Anthony Stancl coereced male classmates into sending him nude photos, then used those photos to blackmail them into participating in sexual abuse
Anthony Stancl was a student at Eisenhower High School New Berlin, Wisconsin. He was considered a bit of a braggart, a bit of a jerk, who generally didn’t fit in well. He initially harassed and then made overtures to a known and popular gay, male student at the school, which brought him additional ridicule. He had a part-time job after school as an application developer and seemed to get along well with the adults there.
And on Facebook, he posed as a female Eisenhower student and tricked at least 31 young male students at the school into sending him naked images of themselves. He used those pictures to coerce 7 of the young men into performing sex-acts with him on camera. This was not discovered until he created a fake bomb threat, resulting in his computers being searched. (Read more details about this case here.)
A Thin Line is an MTV campaign aimed at arming teens and parents with information on the “thin line” between public and private in our digital world. The offer resources for understanding the dangers of making too much of your information private, as well as what to do with texting stalkers and digital harassment.
Their most recent and most highly-impactful tool is a documentary (done in an MTV-like style) that follows a couple of cases of teen sexting and how the teens involved experienced horrible repercussions for their actions—from extreme harassment and embarrassment to being registered as a sex offender.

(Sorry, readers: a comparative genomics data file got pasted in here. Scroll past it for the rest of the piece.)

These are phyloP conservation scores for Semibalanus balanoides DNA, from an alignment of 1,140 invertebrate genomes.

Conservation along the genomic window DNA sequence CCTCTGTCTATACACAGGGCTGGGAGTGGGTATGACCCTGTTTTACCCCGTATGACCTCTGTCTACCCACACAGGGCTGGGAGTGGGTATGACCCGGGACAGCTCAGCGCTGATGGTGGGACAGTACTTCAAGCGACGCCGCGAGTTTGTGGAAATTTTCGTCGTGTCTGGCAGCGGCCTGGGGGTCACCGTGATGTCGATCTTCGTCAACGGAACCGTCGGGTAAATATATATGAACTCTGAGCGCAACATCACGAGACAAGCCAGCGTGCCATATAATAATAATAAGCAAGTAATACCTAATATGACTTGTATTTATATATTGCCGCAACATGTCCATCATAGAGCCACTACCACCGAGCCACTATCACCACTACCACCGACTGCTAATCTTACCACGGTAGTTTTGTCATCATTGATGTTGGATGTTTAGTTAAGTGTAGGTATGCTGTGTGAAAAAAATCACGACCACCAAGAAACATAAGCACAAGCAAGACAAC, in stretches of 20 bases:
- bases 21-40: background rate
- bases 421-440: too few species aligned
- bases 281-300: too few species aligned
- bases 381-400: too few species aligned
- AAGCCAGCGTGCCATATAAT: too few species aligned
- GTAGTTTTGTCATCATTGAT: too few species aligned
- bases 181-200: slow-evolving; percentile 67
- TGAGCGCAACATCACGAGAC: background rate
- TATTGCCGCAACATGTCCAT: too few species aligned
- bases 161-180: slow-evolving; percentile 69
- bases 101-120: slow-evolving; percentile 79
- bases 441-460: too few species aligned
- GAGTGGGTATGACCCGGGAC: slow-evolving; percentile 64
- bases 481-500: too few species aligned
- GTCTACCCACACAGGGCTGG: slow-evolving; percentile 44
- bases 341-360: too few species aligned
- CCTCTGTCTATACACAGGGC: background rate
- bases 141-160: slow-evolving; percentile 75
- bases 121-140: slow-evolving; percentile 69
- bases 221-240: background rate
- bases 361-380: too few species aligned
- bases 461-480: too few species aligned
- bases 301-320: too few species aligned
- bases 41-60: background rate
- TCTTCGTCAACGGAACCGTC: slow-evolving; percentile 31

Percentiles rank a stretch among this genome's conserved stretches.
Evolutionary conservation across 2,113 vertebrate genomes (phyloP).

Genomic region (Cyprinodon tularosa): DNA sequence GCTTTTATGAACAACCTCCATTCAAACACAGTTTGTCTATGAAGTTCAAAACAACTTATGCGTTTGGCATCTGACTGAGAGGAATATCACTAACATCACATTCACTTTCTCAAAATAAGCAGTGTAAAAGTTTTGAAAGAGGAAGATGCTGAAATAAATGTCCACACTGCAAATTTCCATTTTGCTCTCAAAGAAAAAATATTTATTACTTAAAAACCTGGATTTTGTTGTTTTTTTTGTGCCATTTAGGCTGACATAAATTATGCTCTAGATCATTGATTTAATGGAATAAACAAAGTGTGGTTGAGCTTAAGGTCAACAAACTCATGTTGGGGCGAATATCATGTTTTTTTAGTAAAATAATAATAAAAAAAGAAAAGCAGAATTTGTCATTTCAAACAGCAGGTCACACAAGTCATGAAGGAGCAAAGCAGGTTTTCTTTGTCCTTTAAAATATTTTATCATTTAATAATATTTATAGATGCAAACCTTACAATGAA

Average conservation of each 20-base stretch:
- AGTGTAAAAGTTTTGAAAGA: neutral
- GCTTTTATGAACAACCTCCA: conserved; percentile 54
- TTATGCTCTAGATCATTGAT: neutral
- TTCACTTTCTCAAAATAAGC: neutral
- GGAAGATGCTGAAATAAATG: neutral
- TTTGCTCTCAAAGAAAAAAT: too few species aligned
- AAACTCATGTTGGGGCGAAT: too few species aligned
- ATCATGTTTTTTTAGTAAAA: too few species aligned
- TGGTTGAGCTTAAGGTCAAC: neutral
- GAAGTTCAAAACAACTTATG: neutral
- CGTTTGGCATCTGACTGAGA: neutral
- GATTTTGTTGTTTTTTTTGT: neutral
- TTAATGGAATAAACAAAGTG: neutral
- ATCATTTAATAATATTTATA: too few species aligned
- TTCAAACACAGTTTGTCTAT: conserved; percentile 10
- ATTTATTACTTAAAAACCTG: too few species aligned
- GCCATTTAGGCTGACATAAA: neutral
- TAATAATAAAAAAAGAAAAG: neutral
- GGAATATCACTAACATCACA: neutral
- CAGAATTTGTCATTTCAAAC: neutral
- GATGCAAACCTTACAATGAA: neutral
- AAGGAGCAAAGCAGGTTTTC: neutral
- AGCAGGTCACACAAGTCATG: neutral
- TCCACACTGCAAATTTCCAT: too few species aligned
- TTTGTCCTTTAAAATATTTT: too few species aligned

I’ve posted the entire documentary below (in 4 parts, about 45 mins total). Take a look at the videos or watch them with your teen. They could prove a good starting place for an open discussion about what is and is not appropriate in cyberspace.
I know we’ve focused a lot on teen sexting lately, here on the Neighborhood Crime Map, but a recent commercial, aired during the super bowl last weekend, seemed to stir up the waters again. You know how we feel about teen sexting, but what do you think about this commercial? Do you think it could encourage young people to “sext”? Could it be potentially damaging? Or, is it just a harmless, funny commercial? Watch the video embedded below and leave your thoughts in the comments section.
In Lacey, Wash., A 13-year-old girl and a 14-year-old boy are being charged with distributing child pornography, and—if convicted—will be required to register as sex offenders. The Seattle Times reports that the boy was engaged in a relationship with another 14-year-old girl, during which he obtained an explicit picture of her. After the two broke up, the boy sent the picture to the 13-year-old girl, who then distributed it to other classmates.
How serious is too serious when it comes to punishing the act of sexting by minors?
The Bowling Green Daily Newsrecently reported that Kentucky state representative Jody, Richards, D-Bowling Green, has introduced House Bill 57—legislation that would lessen the punishment meted out for sexting by minors. Sexting is sending, receiving, or forwarding sexually explicit messages, photos, or images via cell phone, computer, or other digital device.
According to the article, minors would be charged with “a simple violation” for their first offense, and a misdemeanor for all following offenses.